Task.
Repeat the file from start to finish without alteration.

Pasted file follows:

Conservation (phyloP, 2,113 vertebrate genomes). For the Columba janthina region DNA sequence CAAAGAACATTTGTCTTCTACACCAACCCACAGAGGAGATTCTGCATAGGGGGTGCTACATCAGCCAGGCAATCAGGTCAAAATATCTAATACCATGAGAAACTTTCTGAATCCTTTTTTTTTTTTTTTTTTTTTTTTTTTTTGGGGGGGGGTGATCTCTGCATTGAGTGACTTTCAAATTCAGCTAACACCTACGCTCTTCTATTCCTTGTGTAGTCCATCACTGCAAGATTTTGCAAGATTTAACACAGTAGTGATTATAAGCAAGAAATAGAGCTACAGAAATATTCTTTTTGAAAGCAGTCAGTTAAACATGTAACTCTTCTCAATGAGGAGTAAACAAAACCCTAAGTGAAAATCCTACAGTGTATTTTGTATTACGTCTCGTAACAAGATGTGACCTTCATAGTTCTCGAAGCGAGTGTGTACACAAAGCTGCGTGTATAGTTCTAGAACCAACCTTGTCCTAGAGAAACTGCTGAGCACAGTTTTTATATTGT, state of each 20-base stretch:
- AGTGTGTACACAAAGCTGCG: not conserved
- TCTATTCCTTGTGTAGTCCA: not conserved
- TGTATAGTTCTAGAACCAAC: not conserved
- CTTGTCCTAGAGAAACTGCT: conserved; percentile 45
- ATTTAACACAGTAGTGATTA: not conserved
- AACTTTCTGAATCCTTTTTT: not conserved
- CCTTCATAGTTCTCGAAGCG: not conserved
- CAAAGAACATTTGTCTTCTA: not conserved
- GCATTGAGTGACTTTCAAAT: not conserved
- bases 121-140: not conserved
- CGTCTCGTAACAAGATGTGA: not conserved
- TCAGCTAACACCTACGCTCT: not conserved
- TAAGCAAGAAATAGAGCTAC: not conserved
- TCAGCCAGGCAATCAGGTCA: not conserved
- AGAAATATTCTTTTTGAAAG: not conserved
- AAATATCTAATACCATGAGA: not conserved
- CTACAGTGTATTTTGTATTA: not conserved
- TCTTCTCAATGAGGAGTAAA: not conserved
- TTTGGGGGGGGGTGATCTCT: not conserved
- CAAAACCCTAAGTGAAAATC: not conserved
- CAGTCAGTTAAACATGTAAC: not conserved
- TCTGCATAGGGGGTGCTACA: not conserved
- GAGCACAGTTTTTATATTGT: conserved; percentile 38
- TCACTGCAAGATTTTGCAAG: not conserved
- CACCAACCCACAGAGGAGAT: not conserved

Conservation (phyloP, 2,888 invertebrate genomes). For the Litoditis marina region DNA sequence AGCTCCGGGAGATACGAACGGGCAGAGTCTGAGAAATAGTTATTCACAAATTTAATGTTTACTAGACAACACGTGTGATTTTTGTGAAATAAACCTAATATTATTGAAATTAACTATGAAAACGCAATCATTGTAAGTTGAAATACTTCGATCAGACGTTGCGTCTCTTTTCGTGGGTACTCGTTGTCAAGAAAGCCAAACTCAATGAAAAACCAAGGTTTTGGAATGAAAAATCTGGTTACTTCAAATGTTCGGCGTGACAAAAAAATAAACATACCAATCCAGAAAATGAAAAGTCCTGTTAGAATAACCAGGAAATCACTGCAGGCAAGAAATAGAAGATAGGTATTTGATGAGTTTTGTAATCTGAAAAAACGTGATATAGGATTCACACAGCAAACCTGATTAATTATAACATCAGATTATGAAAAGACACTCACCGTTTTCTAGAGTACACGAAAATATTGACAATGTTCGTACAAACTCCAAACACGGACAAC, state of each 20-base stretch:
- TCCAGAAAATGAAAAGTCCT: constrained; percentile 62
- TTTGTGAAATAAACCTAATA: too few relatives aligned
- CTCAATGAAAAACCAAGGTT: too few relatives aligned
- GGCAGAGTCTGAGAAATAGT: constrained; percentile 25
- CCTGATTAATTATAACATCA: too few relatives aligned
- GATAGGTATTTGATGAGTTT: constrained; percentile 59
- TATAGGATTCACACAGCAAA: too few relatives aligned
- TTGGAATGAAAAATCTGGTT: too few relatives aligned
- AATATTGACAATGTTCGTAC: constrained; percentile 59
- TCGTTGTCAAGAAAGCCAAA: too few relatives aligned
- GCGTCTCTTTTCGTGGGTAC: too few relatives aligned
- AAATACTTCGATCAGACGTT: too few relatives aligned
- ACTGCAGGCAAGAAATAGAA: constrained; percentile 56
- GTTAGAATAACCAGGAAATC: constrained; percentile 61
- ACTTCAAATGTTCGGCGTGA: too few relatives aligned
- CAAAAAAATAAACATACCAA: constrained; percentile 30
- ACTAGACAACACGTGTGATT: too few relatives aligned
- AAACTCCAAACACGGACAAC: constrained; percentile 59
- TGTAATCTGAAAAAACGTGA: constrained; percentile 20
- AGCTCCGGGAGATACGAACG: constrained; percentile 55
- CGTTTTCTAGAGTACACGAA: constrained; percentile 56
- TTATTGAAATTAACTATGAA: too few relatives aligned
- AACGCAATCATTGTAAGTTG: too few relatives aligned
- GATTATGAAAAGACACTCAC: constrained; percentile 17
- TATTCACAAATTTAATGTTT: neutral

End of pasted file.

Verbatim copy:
Conservation (phyloP, 2,113 vertebrate genomes). For the Columba janthina region DNA sequence CAAAGAACATTTGTCTTCTACACCAACCCACAGAGGAGATTCTGCATAGGGGGTGCTACATCAGCCAGGCAATCAGGTCAAAATATCTAATACCATGAGAAACTTTCTGAATCCTTTTTTTTTTTTTTTTTTTTTTTTTTTTTGGGGGGGGGTGATCTCTGCATTGAGTGACTTTCAAATTCAGCTAACACCTACGCTCTTCTATTCCTTGTGTAGTCCATCACTGCAAGATTTTGCAAGATTTAACACAGTAGTGATTATAAGCAAGAAATAGAGCTACAGAAATATTCTTTTTGAAAGCAGTCAGTTAAACATGTAACTCTTCTCAATGAGGAGTAAACAAAACCCTAAGTGAAAATCCTACAGTGTATTTTGTATTACGTCTCGTAACAAGATGTGACCTTCATAGTTCTCGAAGCGAGTGTGTACACAAAGCTGCGTGTATAGTTCTAGAACCAACCTTGTCCTAGAGAAACTGCTGAGCACAGTTTTTATATTGT, state of each 20-base stretch:
- AGTGTGTACACAAAGCTGCG: not conserved
- TCTATTCCTTGTGTAGTCCA: not conserved
- TGTATAGTTCTAGAACCAAC: not conserved
- CTTGTCCTAGAGAAACTGCT: conserved; percentile 45
- ATTTAACACAGTAGTGATTA: not conserved
- AACTTTCTGAATCCTTTTTT: not conserved
- CCTTCATAGTTCTCGAAGCG: not conserved
- CAAAGAACATTTGTCTTCTA: not conserved
- GCATTGAGTGACTTTCAAAT: not conserved
- bases 121-140: not conserved
- CGTCTCGTAACAAGATGTGA: not conserved
- TCAGCTAACACCTACGCTCT: not conserved
- TAAGCAAGAAATAGAGCTAC: not conserved
- TCAGCCAGGCAATCAGGTCA: not conserved
- AGAAATATTCTTTTTGAAAG: not conserved
- AAATATCTAATACCATGAGA: not conserved
- CTACAGTGTATTTTGTATTA: not conserved
- TCTTCTCAATGAGGAGTAAA: not conserved
- TTTGGGGGGGGGTGATCTCT: not conserved
- CAAAACCCTAAGTGAAAATC: not conserved
- CAGTCAGTTAAACATGTAAC: not conserved
- TCTGCATAGGGGGTGCTACA: not conserved
- GAGCACAGTTTTTATATTGT: conserved; percentile 38
- TCACTGCAAGATTTTGCAAG: not conserved
- CACCAACCCACAGAGGAGAT: not conserved

Conservation (phyloP, 2,888 invertebrate genomes). For the Litoditis marina region DNA sequence AGCTCCGGGAGATACGAACGGGCAGAGTCTGAGAAATAGTTATTCACAAATTTAATGTTTACTAGACAACACGTGTGATTTTTGTGAAATAAACCTAATATTATTGAAATTAACTATGAAAACGCAATCATTGTAAGTTGAAATACTTCGATCAGACGTTGCGTCTCTTTTCGTGGGTACTCGTTGTCAAGAAAGCCAAACTCAATGAAAAACCAAGGTTTTGGAATGAAAAATCTGGTTACTTCAAATGTTCGGCGTGACAAAAAAATAAACATACCAATCCAGAAAATGAAAAGTCCTGTTAGAATAACCAGGAAATCACTGCAGGCAAGAAATAGAAGATAGGTATTTGATGAGTTTTGTAATCTGAAAAAACGTGATATAGGATTCACACAGCAAACCTGATTAATTATAACATCAGATTATGAAAAGACACTCACCGTTTTCTAGAGTACACGAAAATATTGACAATGTTCGTACAAACTCCAAACACGGACAAC, state of each 20-base stretch:
- TCCAGAAAATGAAAAGTCCT: constrained; percentile 62
- TTTGTGAAATAAACCTAATA: too few relatives aligned
- CTCAATGAAAAACCAAGGTT: too few relatives aligned
- GGCAGAGTCTGAGAAATAGT: constrained; percentile 25
- CCTGATTAATTATAACATCA: too few relatives aligned
- GATAGGTATTTGATGAGTTT: constrained; percentile 59
- TATAGGATTCACACAGCAAA: too few relatives aligned
- TTGGAATGAAAAATCTGGTT: too few relatives aligned
- AATATTGACAATGTTCGTAC: constrained; percentile 59
- TCGTTGTCAAGAAAGCCAAA: too few relatives aligned
- GCGTCTCTTTTCGTGGGTAC: too few relatives aligned
- AAATACTTCGATCAGACGTT: too few relatives aligned
- ACTGCAGGCAAGAAATAGAA: constrained; percentile 56
- GTTAGAATAACCAGGAAATC: constrained; percentile 61
- ACTTCAAATGTTCGGCGTGA: too few relatives aligned
- CAAAAAAATAAACATACCAA: constrained; percentile 30
- ACTAGACAACACGTGTGATT: too few relatives aligned
- AAACTCCAAACACGGACAAC: constrained; percentile 59
- TGTAATCTGAAAAAACGTGA: constrained; percentile 20
- AGCTCCGGGAGATACGAACG: constrained; percentile 55
- CGTTTTCTAGAGTACACGAA: constrained; percentile 56
- TTATTGAAATTAACTATGAA: too few relatives aligned
- AACGCAATCATTGTAAGTTG: too few relatives aligned
- GATTATGAAAAGACACTCAC: constrained; percentile 17
- TATTCACAAATTTAATGTTT: neutral